When I first started writing about the Fiduciary Standard of care versus the traditional brokerage industry’s Suitability Standard seven years ago, my view was that the Suitability Standard would eventually be dead. My best guess was that a combination of consumer choice and regulatory pressure would bring about a drastic industry change over to the Fiduciary side. To understand why this is so important to America’s retirement investors, read my post at Fortune, The Most Horrendous Lie on Wall Street.
This week, LPL Financial, America’s fifth largest brokerage, took a giant step toward embracing the inevitable.
“While we continue to advocate for a thoughtful resolution to the fiduciary issue — one that preserves investor choice — LPL recognizes that the DOL rule will have implications for financial advisors and investors,” said LPL President Dan Arnold, in a statement.
“The changes announced today position both LPL and our advisors for growth and increased market share, while offering choice and flexibility to serve a range of investors seeking both ongoing and occasional advice,” Arnold said.
They’re not throwing in the towel on brokerage business, but they’re dropping prices and lowering managed account minimums to get their platform ready. They know the future of the industry is Fiduciary and fee-based, not sales-oriented and transactional. They’re telegraphing to the firm’s over 14,000 advisors and 3400 employees that this is where things are going.
It’s a smart move, regardless of what happens in the battle of the Department of Labor and the securities industry. It’s smart because the clients and potential clients are already voting about how they want to be served with their feet, with their wallets. The reputable advisors are voting too. I have never met a real advisor, at any firm, that didn’t believe they could serve clients under either standard and do a great job. Some of the schlock merchants may have a hard time transitioning, but the real guys and gals are ready, willing and able. Some old dogs who can’t let go of the old tricks may need to retire, but I think the bulk of my peers are ready to move forward.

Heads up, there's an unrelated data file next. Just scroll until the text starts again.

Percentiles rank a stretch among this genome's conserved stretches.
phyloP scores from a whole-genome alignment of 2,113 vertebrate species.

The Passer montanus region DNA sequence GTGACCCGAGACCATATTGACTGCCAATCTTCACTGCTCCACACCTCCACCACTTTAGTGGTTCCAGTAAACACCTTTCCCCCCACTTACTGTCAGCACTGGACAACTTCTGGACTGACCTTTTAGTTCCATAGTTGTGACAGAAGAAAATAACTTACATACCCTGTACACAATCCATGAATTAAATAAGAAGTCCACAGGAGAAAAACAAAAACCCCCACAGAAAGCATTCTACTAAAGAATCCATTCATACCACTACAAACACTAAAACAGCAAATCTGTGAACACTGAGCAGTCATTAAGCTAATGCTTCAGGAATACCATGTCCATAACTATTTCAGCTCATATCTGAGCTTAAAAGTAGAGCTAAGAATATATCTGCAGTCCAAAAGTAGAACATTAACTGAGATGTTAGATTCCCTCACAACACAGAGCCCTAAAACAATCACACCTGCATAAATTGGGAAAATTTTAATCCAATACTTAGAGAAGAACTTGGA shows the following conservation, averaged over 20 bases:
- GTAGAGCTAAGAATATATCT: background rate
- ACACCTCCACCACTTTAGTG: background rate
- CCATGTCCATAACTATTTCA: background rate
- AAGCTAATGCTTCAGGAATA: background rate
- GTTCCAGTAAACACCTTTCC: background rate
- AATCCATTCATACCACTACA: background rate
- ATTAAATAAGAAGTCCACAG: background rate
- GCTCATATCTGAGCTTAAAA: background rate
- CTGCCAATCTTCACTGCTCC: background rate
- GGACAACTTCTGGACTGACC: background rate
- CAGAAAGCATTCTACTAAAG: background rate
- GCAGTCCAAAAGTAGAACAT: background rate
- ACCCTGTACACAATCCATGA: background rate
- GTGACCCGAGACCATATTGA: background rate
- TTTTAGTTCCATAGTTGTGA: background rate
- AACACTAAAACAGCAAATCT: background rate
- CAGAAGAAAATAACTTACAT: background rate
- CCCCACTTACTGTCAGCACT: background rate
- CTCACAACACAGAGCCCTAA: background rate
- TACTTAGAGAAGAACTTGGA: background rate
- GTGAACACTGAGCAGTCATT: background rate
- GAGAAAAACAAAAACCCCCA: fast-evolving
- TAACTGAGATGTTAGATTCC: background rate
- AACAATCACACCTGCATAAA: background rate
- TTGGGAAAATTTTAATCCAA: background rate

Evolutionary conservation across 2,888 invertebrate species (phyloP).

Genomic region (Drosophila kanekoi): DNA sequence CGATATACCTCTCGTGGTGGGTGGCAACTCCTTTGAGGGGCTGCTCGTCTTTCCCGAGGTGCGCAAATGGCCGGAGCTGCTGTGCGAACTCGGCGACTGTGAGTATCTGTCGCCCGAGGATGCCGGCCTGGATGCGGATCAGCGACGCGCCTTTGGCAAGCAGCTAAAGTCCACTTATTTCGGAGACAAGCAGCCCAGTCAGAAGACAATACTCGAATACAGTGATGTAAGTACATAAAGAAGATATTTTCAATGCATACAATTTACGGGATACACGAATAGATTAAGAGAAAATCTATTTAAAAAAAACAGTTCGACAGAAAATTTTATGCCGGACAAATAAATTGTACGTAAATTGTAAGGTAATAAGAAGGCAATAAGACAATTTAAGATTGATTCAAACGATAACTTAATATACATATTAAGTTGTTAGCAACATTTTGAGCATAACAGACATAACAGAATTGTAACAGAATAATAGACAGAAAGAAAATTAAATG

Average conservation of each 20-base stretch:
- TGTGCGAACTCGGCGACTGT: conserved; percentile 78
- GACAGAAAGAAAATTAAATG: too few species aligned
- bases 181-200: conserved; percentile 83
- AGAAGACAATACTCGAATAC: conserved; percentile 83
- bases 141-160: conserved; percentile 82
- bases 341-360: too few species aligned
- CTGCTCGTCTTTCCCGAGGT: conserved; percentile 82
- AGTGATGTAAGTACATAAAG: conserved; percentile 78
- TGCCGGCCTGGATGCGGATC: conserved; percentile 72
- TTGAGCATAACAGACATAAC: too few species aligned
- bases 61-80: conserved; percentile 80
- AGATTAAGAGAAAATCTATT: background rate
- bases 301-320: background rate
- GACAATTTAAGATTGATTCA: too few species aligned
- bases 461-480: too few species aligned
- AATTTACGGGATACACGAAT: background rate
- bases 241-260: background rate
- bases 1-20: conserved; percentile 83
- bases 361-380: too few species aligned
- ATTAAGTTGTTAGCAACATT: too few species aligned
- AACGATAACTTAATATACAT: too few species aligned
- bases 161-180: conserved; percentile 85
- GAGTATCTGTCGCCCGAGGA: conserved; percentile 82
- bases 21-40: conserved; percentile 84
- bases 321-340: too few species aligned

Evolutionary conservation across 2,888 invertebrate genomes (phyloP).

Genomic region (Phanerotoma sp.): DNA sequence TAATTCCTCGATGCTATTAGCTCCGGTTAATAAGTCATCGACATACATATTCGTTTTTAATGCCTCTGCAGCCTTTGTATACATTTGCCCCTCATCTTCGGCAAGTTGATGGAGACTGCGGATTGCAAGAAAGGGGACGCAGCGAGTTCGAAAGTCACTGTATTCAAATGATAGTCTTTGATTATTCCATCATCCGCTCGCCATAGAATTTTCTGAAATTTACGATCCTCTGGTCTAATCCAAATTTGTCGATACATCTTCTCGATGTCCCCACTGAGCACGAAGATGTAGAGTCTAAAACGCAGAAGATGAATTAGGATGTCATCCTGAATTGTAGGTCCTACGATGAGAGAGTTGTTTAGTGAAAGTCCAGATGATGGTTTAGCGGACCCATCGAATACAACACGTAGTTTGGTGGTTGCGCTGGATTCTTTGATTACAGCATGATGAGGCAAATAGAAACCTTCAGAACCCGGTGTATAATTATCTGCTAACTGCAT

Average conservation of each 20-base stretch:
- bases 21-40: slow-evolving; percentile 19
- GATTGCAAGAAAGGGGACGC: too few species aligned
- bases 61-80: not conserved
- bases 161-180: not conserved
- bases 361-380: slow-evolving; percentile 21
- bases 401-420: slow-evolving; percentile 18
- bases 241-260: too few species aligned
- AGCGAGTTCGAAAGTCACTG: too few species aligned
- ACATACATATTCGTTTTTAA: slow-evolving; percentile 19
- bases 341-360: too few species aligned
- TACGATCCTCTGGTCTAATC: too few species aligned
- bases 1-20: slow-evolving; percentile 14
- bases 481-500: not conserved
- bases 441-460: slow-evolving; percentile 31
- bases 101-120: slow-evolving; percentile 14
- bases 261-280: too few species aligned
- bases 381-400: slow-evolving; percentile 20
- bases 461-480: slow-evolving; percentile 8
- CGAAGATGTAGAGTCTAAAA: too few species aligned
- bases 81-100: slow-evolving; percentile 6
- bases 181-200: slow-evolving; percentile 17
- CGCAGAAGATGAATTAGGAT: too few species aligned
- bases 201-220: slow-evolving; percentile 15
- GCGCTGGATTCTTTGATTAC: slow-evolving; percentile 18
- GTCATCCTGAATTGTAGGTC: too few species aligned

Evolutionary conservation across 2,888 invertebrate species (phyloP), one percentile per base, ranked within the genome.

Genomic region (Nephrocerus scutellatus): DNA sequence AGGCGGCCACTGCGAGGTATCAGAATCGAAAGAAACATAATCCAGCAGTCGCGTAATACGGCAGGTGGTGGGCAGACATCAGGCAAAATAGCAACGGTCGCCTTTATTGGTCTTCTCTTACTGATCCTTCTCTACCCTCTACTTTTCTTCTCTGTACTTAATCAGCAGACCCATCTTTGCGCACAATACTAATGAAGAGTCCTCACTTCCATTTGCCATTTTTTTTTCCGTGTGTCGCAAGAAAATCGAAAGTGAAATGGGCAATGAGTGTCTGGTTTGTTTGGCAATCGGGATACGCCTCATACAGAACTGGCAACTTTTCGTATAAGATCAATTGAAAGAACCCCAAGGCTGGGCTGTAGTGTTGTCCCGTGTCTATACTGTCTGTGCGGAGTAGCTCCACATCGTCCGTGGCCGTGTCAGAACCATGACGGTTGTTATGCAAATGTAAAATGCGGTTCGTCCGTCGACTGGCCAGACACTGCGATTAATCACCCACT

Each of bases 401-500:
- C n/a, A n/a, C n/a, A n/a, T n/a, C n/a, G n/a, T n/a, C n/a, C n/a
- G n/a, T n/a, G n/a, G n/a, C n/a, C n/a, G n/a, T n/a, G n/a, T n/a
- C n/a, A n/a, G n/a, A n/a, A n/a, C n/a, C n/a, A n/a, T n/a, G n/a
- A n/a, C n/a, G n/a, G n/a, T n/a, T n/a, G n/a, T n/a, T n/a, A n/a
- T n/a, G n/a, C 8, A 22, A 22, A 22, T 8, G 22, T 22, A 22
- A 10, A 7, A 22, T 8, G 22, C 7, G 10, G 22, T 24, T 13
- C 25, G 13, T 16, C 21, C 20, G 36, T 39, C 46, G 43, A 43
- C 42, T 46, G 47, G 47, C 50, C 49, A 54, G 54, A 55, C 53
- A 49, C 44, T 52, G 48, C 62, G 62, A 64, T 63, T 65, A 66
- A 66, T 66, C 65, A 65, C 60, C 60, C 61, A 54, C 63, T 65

Between December 2015 and February 2016, LPL Financial’s sprawling network of advisors, brokers and hybrids saw their assets under management drop from $475.6 billion to $459.7 billion. This drop occurred as the average advisor in the industry grew assets over the same time frame. The writing is on the wall.
The switch over to a more fiduciary-friendly business model will not be easy for LPL Financial. The company’s brokerage assets, as of last month, total $279.2 billion, while it’s advisory assets clock in at $180.5 billion. As you can probably guess, the brokerage assets can be more profitable than advisory assets because they include transactional revenue and commissionable product revenue – the bread and butter of the broker/dealer industry. No fiduciary advisor collects commissions from selling variable whole-life policies, private real estate funds, muni bonds with hidden spreads or A- and B-share mutual funds with massive up-front fees.
But longer term, that legacy side of the industry will be under increasingly more pressure – with or without the DOL proposal becoming law. Clients have become increasingly aware of how conflicted brokerage advice is and are more fee-conscious about investment funds than ever.
Advisors have become increasingly disinterested in selling the types of products that can be considered to be conflicted as well. I meet young advisors of the next generation everywhere I go – they have different values than their elders in the industry. They increasingly tie the concept of career success to feeling good about what they’re doing for clients. Motivating them to think about the firm first will only become more difficult, if not outright impossible. Boomer executives and Gen X middle managers are completely flummoxed when dealing with a generation that is willing to forego comp in exchange for purpose.
The brokerage firms have had the choice about whether to shift to a Fiduciary Standard for years now. That choice is being taken away from them by a combination of regulatory change, consumer preference and the power of the internet to unleash statistical truths like a neutron bomb. Fortunately, for the remaining holdouts doing business the old way, all is not lost: Their advisor workforces are up to the challenge and the sacrifice necessary to change with the times. All they need is to be empowered with business models and compensation plans to facilitate the future.
Congratulations to LPL Financial for seeing the potential in moving peremptorily. Who’s next?